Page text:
Wagyu beef cattle are originally from Japan and were used as draft animals, plowing the fields, until after the second World War, when they were also bred for meat. The word Wagyu literally means Wa =Japanese and gyu = Cow. A few of these animals were brought to the USA in the late 1980’s and early 1990’s to literally compete for the Japanese beef market. When Mad Cow scares took place in Canada in 2003, Japan used the opportunity to close this marketplace and the US farmers who had been selling Wagyu beef to Japan now had to find markets at home. This turned out to be a good thing for US farmers, because the US market is much bigger than the Japanese market, and Wagyu meat can now be found in many places in the USA.
The Wagyu breed has the unusual trait of putting more marbling into their muscle than other breeds of cattle. They also take longer to reach maturity, and instead of carrying a lot of saturated fat, the Wagyu are rich in the healthier unsaturated fats that give the beef a highly marbled appearance and its unrivaled flavor and tenderness.
Animals like deer, elk and cows first store their fat around their kidneys, then on their backs, and lastly in their muscles. The richer their forage, the faster they get to the point of storing fat in their muscles. The Wagyu start that process earlier than the typical beef animal. One will especially see this difference in animals that spend their last few months in feed, lots where they are fed the very rich diet of grain.
When we first started looking into the idea of raising beef animals, we thought we would raise Angus crosses, but the more we researched, the more interested we became in the Wagyu breed. They are smaller and more docile and take longer to reach slaughter weight. One may think this a bad trait, but we think this is good. We have been raising ours for two years before they are harvested. We have a closed herd of cattle (no new animals come to our farm), so we had to start with the animals we had. At that time, most of our dairy herd was purebred Holstein, so we bred (using AI Artificial Insemination) a few of them to Angus and to Wagyu. These turned out to be very good crosses because the Holstein cow gives a lot of milk, whereas the Wagyu cow does not. This means that our Wagyu calves get a lot of milk as young calves which is a very good thing. All of our mama cows are now either a Holstein/Angus/Wagyu cross, or a Holstein/Wagyu cross. We then bred them back to Wagyu and those calves are the animals we harvest. We and our customers have been very pleased with the results. We have therefor started breeding more of our Holstein to Wagyu in the hope of expanding the beef herd a bit.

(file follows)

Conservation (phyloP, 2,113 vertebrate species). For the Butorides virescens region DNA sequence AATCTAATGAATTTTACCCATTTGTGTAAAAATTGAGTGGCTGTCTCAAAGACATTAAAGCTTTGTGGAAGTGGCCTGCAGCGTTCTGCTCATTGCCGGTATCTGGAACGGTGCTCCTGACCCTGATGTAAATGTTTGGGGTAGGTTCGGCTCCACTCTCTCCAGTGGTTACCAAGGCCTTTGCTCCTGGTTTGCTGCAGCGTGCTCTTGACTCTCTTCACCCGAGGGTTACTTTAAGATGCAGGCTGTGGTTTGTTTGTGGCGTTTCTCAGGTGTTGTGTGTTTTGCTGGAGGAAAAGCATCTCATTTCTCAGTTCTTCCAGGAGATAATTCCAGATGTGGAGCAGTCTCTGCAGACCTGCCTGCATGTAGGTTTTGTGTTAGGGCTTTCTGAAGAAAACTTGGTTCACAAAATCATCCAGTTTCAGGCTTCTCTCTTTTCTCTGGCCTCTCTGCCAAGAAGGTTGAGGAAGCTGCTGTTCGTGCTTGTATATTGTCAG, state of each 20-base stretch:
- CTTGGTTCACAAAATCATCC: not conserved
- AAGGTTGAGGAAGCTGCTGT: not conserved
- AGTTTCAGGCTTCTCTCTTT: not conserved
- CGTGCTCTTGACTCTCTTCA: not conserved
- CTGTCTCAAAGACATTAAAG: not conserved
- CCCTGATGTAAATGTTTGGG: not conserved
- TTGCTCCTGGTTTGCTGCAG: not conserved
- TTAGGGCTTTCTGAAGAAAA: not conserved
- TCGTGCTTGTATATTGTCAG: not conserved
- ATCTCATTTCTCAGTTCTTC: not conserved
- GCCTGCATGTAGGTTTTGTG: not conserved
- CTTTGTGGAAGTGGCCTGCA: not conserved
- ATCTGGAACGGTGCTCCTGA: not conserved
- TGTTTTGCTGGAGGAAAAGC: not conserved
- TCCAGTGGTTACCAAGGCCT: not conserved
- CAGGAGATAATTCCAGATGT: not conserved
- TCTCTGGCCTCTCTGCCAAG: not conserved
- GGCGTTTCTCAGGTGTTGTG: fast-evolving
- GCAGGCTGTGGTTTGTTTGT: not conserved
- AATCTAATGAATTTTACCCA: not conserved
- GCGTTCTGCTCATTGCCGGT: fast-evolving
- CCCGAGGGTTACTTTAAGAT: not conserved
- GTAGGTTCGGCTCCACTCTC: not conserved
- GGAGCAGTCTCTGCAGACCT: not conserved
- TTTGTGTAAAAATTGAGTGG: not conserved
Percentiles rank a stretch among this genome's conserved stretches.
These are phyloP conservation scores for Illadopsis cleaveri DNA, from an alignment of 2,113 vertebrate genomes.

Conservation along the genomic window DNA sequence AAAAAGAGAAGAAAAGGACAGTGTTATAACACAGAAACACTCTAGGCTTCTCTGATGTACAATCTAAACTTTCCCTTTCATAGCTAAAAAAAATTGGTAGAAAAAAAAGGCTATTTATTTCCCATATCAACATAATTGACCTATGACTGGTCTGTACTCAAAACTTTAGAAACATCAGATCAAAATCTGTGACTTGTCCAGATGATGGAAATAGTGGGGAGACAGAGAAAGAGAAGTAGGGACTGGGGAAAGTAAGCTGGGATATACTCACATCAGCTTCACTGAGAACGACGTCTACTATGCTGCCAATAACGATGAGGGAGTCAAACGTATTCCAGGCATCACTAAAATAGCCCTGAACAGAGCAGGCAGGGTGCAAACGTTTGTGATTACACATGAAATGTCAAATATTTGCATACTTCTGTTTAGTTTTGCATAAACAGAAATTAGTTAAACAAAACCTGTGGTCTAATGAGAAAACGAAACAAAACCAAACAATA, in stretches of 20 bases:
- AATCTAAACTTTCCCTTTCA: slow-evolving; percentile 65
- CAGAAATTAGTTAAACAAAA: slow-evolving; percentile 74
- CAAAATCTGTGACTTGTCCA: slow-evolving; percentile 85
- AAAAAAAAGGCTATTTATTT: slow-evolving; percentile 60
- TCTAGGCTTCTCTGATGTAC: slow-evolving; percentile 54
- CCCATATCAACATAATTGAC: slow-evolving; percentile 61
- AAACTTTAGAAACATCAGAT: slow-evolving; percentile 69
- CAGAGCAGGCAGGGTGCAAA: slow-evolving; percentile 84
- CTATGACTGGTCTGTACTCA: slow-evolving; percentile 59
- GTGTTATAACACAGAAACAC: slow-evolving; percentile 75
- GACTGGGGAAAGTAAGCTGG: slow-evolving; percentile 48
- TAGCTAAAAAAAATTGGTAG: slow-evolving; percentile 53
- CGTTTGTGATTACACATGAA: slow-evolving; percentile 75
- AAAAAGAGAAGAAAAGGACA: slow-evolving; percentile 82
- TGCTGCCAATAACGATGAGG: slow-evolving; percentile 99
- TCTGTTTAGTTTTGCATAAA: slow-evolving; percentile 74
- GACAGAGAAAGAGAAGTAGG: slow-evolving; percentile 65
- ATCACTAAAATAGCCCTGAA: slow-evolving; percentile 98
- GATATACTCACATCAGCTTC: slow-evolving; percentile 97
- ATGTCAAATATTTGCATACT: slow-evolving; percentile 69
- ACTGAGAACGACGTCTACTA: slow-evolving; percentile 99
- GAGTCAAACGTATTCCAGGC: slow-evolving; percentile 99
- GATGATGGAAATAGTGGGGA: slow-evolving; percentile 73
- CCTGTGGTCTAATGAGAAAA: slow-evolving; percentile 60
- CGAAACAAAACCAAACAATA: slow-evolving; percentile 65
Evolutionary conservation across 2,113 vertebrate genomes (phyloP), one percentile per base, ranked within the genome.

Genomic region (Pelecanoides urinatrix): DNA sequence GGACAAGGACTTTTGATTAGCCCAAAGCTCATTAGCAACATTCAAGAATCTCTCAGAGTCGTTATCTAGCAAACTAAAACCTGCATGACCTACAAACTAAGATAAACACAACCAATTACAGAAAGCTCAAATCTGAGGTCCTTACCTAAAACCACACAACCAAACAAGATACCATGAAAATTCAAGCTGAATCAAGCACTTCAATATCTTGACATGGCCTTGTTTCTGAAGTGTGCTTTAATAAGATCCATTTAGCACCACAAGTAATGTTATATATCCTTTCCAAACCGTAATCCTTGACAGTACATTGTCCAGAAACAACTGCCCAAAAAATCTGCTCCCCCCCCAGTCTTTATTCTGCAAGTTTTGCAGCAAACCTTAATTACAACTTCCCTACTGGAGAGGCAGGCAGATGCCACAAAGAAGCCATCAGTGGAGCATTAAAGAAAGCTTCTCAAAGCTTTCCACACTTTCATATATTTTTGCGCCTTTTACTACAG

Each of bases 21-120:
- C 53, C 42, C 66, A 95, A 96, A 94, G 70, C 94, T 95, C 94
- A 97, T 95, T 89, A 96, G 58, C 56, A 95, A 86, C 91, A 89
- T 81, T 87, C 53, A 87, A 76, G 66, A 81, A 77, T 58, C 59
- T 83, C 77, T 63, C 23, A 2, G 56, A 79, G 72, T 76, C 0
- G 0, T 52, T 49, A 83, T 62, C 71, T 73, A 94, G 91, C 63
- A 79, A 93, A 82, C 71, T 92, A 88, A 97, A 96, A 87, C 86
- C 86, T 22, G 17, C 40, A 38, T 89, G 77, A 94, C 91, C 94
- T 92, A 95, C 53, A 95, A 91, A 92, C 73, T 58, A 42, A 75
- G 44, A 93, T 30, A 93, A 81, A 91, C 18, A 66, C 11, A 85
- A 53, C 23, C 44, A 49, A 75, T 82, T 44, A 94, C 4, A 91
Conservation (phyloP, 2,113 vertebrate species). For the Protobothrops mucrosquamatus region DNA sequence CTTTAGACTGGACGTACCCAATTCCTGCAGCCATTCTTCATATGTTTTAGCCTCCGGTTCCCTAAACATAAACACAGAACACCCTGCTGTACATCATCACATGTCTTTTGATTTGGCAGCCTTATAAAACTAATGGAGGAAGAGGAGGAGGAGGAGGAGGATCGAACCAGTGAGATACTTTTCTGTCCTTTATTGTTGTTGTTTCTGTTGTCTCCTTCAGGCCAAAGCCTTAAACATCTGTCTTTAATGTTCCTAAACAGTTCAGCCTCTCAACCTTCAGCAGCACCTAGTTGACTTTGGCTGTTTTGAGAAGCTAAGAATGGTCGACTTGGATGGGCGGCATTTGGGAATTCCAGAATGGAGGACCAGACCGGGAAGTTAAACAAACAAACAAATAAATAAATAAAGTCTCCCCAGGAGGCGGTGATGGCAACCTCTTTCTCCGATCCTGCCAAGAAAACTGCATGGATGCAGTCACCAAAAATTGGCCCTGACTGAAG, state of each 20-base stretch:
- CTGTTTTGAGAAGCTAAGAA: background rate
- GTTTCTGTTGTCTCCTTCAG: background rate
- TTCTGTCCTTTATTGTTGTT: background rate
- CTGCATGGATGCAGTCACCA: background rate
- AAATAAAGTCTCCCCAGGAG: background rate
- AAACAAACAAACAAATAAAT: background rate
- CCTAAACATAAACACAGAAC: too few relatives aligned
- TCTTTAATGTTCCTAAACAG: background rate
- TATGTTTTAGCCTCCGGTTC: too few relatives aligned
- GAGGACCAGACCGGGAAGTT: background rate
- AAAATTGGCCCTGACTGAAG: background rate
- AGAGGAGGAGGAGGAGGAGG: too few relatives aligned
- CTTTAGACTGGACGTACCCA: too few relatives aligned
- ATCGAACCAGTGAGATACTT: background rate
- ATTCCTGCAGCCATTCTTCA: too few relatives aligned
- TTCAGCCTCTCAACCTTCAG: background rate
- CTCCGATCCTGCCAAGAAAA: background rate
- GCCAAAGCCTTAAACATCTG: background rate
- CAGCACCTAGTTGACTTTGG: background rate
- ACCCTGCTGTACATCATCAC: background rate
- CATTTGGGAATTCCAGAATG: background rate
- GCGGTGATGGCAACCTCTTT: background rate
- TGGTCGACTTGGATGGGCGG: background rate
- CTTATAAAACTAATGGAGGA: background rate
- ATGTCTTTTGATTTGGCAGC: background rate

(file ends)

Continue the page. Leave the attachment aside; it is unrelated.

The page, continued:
Some of our first Wagyu calves had horns. This caused disruptive behavior in the herd. The animals with horns used them mercilessly on the ones who didn’t. We therefor decided to only get semen from Wagyu bulls that had the polled (no horns) genes and eliminated this problem. The animals are much kinder to each other now that no one has horns as an advantage. There is hierarchy of course, but no one has the advantage of horns to get higher on the pecking order.
We raise our Wagyu cattle on grass alone. They only get their mother’s milk, eat the grass in the fields and/or are fed hay and get salt and minerals as supplements. By being grass fed they do not have as much fat in their muscles as they would if they were fed grain, but we are great believers in grass fed and are sticking with that. We practice rotational grazing, so the cows are in constant movement around our farm. As one field gets eaten down, they get moved to another where feed is abundant. When the rains start in the fall, they move to the barn and are fed hay. There they have a large outdoor area and a so-called sacrificial field to hang out, but come into the barn to eat and to get out of the weather if they want.
These animals are particularly docile. There have been times we worried something was wrong, since they were just hanging around. But no, that seems to just be their nature. We were so used to our dairy cows who often are rather ornery to each other, that it took us some time to get used to the calm nature of these creatures. They are a delight to have around.